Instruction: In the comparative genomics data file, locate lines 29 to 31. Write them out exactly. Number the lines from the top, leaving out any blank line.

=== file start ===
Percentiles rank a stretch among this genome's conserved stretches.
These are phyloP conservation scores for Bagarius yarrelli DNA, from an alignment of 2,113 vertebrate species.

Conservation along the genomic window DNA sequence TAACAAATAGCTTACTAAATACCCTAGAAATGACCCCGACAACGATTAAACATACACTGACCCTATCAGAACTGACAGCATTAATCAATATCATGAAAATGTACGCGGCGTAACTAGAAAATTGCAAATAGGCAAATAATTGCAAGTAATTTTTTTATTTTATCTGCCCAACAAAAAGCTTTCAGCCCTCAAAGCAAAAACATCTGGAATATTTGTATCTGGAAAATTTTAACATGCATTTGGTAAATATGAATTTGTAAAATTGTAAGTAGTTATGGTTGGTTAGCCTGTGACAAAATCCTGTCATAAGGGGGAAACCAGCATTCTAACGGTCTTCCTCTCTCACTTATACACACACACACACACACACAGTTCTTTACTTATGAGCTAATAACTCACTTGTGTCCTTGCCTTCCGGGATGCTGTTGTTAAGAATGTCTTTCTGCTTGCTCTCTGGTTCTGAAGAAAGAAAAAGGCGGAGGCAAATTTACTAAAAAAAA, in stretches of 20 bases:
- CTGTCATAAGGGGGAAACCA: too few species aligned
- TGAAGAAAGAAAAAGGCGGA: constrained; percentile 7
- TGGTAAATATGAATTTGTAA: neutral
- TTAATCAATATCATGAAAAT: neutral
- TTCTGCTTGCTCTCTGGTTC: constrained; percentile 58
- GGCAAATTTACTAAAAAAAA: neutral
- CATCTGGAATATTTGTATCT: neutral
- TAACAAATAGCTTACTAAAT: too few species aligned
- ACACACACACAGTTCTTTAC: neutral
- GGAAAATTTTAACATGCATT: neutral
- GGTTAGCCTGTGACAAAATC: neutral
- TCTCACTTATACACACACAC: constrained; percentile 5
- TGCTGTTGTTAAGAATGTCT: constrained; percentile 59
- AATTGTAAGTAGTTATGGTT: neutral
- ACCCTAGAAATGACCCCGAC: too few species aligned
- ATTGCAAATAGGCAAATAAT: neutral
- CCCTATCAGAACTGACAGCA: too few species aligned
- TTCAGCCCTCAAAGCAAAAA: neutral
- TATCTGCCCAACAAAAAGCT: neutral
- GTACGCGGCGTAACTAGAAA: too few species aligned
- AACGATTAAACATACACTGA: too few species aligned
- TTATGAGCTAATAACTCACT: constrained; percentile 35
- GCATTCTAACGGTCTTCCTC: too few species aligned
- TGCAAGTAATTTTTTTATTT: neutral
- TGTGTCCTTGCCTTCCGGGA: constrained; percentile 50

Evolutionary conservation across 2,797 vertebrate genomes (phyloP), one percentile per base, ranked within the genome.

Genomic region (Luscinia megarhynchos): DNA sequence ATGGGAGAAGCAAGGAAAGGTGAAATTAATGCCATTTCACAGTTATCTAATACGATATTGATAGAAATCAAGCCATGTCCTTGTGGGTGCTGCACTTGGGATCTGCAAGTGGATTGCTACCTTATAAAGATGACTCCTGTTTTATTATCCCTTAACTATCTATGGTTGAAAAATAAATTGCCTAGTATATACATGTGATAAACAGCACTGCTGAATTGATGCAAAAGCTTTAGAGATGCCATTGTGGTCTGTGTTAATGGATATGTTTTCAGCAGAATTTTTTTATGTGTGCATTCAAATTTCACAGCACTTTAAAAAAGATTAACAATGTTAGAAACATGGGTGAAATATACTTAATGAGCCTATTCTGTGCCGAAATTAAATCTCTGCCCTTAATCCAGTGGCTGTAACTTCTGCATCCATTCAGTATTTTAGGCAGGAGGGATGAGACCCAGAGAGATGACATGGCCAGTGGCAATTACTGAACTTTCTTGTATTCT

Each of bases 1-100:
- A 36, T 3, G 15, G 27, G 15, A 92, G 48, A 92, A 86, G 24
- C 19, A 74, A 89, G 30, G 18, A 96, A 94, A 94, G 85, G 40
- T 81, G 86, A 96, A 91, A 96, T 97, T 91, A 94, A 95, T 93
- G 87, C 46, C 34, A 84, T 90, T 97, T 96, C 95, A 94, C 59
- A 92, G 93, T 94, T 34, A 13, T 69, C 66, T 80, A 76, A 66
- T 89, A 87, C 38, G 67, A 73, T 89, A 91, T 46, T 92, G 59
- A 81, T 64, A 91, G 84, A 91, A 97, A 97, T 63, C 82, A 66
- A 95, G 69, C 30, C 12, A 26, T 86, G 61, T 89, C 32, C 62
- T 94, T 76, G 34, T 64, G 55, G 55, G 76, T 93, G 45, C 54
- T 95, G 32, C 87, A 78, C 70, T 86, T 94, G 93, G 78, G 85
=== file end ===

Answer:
Evolutionary conservation across 2,797 vertebrate genomes (phyloP), one percentile per base, ranked within the genome.

Genomic region (Luscinia megarhynchos): DNA sequence ATGGGAGAAGCAAGGAAAGGTGAAATTAATGCCATTTCACAGTTATCTAATACGATATTGATAGAAATCAAGCCATGTCCTTGTGGGTGCTGCACTTGGGATCTGCAAGTGGATTGCTACCTTATAAAGATGACTCCTGTTTTATTATCCCTTAACTATCTATGGTTGAAAAATAAATTGCCTAGTATATACATGTGATAAACAGCACTGCTGAATTGATGCAAAAGCTTTAGAGATGCCATTGTGGTCTGTGTTAATGGATATGTTTTCAGCAGAATTTTTTTATGTGTGCATTCAAATTTCACAGCACTTTAAAAAAGATTAACAATGTTAGAAACATGGGTGAAATATACTTAATGAGCCTATTCTGTGCCGAAATTAAATCTCTGCCCTTAATCCAGTGGCTGTAACTTCTGCATCCATTCAGTATTTTAGGCAGGAGGGATGAGACCCAGAGAGATGACATGGCCAGTGGCAATTACTGAACTTTCTTGTATTCT

Each of bases 1-100: